1925- The Obstetrical Department (once called the Maternity Ward) accepted patients several months earlier than the February 1926 dedication of the South Wing, where the area was located.
1927- A comprehensive Diagnostic Department was established, inviting patients – at their doctor’s advice – to stay overnight and receive complete examinations, including lab and X-ray tests, for a set charge.
1927- The Outpatient Clinic opened, initially providing maternal and child care and later including eye, ear, nose and throat care and non-emergency medical services.
1948- A full-fledged, specially equipped Pediatrics Department opened.
1952- The area’s first Physical Therapy Department was created in response to the polio epidemic of the early 1950s.
1957- A full-fledged Psychiatry Department opened, and the Occupational Therapy Department was started to serve these patients.
1958- Plans were announced for a comprehensive Cardiovascular Program, which was built in a planned, step-by-step fashion. In 1969, a year after the Cardiology Department was formalized, St. Mary’s began to offer open-heart surgery and implantation of temporary pacemakers.
1964- A Social Service Department was formalized, even though the hospital employed a social worker back in the 1920s.
1967- With the opening of a new wing, hospital staff began providing intensive care for medical and surgical patients, thanks to a state-of-the-art facility and coordination of staff who specialized in caring for critically ill patients.
1967- What’s now known as the Post-Anesthesia Care Unit (or Recovery Room) was staffed by nurses who were dedicated to patient care during the hours right after surgery.
1968- The St. Mary’s 13-bed Infant Intensive Care Unit (IICU) was one of only two in the state, and the only one operating on a regional basis. A special nursery for premature babies had been staffed by specially trained perinatal nurses ever since 1951. Today, the Neonatal Intensive Care Unit (NICU) accommodates 38 babies.
1968- Surgical Day Care Center allowed patients to enter the hospital, have the surgery and return home all on one day. It was the first such program in the state.
1968- Inhalation Therapy (now Respiratory Therapy) became a full-fledged department five years after the service was introduced at St. Mary’s—and in Madison—in 1963.
1968- The Psychiatric Day Care Center opened, also known as the STAR program (Significant Therapy About Relationships). Day long sessions of group therapy, recreational therapy and occupational therapy were offered on an outpatient basis for 29 years. The program ended in 1997.
1971- The Pediatrics Department opened a four-bed Pediatric Intensive Care Unit for children who had undergone serious surgeries or who were no longer eligible for the Infant Intensive Care Unit yet still needed the same level of care. Starting in 2012, the most critically ill of these children were transferred to American Family Children’s Hospital.
1971- The rapid expansion of technology led to the creation of the Clinical Engineering Department, providing on-site expertise in the use and maintenance of medical equipment.
1973- The St. Mary’s Hospital Pastoral Care Department formalized to assist with the spiritual and psychological needs of hospitalized patients and their families.
1980- St. Mary’s began to accept helicopter transport patients. Early on, they were usually infants from around the state needing intensive care. Of course, the service extended to patients requiring emergency care as well.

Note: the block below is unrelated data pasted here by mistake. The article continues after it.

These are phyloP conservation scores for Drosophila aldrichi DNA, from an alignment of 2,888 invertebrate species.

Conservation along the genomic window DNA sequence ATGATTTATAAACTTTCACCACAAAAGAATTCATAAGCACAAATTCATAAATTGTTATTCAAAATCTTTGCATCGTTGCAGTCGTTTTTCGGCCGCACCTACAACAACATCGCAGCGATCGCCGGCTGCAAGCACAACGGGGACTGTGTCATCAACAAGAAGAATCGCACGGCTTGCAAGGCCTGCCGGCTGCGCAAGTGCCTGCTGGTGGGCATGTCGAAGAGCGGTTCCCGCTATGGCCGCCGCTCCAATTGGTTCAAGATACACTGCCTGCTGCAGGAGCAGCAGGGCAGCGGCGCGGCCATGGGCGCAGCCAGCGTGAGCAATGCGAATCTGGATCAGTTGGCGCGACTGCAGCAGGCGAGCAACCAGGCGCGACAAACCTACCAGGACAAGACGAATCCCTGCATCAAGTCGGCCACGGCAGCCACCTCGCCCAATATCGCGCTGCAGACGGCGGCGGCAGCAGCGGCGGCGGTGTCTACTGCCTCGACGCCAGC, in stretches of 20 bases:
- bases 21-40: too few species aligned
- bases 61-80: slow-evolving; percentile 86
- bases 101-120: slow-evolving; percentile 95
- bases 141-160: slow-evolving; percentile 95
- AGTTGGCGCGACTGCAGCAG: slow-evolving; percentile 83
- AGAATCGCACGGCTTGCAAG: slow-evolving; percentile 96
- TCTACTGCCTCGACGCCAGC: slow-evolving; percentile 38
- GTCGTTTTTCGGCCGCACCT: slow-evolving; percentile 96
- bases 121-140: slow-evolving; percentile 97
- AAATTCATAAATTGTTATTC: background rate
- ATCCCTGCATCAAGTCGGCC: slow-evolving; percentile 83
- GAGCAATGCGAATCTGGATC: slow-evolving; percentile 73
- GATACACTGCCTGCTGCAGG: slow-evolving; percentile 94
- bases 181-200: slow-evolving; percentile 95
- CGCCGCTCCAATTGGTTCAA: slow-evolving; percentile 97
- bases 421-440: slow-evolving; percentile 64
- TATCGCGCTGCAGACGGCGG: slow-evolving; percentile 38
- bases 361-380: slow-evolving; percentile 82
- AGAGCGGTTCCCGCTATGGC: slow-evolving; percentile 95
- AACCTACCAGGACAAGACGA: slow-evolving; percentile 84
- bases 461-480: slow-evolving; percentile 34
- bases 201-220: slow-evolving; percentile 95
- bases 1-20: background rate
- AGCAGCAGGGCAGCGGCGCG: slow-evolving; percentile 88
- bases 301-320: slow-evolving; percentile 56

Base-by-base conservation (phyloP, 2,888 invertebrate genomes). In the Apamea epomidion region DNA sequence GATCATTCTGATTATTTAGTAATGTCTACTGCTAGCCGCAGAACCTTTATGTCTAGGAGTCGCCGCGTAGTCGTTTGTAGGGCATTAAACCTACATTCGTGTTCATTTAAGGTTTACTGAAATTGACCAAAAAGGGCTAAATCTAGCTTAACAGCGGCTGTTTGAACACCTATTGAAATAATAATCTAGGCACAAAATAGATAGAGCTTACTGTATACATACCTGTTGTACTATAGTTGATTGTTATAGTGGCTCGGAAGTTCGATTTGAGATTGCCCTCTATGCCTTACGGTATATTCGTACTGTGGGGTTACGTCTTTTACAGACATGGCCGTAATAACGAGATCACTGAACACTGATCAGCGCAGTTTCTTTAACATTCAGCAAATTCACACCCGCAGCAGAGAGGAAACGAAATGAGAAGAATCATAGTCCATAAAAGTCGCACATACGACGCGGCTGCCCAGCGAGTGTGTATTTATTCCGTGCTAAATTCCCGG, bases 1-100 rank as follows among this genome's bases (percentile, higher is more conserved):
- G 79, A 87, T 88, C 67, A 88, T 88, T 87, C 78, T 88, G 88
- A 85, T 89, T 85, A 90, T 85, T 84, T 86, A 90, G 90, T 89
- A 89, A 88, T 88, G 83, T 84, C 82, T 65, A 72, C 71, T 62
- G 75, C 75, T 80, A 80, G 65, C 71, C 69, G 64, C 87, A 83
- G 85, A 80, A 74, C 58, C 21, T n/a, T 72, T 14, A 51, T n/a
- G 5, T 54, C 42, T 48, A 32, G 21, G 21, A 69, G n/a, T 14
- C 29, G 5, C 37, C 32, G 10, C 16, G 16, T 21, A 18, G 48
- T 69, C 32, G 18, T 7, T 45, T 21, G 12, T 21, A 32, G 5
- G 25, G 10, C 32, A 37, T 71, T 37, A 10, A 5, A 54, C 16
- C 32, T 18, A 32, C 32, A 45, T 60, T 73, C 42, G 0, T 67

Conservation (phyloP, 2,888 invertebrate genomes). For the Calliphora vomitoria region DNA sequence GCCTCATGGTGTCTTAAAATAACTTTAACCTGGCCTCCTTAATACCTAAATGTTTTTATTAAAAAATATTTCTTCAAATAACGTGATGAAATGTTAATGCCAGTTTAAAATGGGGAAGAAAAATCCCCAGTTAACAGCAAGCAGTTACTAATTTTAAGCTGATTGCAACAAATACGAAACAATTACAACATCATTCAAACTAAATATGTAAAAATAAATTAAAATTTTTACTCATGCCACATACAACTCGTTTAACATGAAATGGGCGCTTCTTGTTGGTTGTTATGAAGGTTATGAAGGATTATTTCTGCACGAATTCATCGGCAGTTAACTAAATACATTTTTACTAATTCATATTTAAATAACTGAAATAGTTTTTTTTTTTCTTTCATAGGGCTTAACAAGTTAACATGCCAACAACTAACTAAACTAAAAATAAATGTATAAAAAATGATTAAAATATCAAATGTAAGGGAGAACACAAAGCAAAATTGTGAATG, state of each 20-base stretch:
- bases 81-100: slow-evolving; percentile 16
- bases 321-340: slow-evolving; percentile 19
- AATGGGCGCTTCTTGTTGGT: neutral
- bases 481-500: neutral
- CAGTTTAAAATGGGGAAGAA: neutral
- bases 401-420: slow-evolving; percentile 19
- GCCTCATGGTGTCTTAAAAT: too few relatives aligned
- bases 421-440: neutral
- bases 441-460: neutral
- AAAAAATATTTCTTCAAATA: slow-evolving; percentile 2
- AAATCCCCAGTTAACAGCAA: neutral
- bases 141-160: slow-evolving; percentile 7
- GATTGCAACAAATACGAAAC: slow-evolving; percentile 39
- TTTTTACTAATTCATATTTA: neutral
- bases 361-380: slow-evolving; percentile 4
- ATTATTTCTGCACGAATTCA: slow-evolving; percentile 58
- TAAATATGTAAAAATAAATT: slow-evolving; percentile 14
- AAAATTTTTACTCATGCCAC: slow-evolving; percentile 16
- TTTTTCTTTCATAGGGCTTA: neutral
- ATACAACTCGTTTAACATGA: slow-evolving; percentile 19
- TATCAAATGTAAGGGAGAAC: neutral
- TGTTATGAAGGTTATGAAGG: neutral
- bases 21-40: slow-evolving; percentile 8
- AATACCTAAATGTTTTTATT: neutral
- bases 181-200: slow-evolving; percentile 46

1982- Neuroscience intensive care was established to serve patients who’ve experienced head and spine injuries or surgeries.
1983- Madison Emergency Physicians group began serving St. Mary’s emergency room, providing dedicated ER doctors who care solely for emergency patients. Ever since 1989, all have been board-certified in emergency medicine.
1992-The Department of Perinatology (now called Maternal-Fetal Medicine) opened at St. Mary’s Hospital. Jointly operated by the hospital and Dean Clinic, it provides assessment and management of high-risk pregnancies and offers prenatal diagnostic services.
2000- A dialysis unit opened, even though this service for kidney patients had been available since 1993. It quickly outgrew its space at the hospital and moved into its own off-site location in 2003. St. Mary’s Renal Center then opened as the city’s largest such facility, with 35 dialysis stations.
2006- St. Mary’s became a Level One Heart Hospital, acknowledging new levels of tightly coordinated, fast, effective, specialized heart care. This recognition preceded the 2008 opening of the East Wing, which became home for a complete array of cardiac services, including the area’s largest facility for preventive cardiology and rehabilitation as well as multiple surgical suites and care units dedicated to heart patients.
2006- Hospitalist program began, offering ’round-the-clock Dean physician coverage and medical continuity for hospitalized patients while also freeing up primary care physicians to devote time to their clinic patients.
2007- Dean & St. Mary’s Stroke Center became the first certified Primary Stroke Center in south-central Wisconsin. It is dedicated to improving clinical outcomes for patients receiving specialized stroke care.
2009- St. Mary’s Sun Prairie Emergency Center, a satellite department of the hospital, opened to care for the emergent needs of residents who live, work or play northeast of Madison.
2011- A hospital-wide Palliative Care Program began, helping patients to reduce suffering while achieving personal measures of quality of life. The teamwork among various health care professionals, patients and families focuses on the ability to live well, in spite of illness.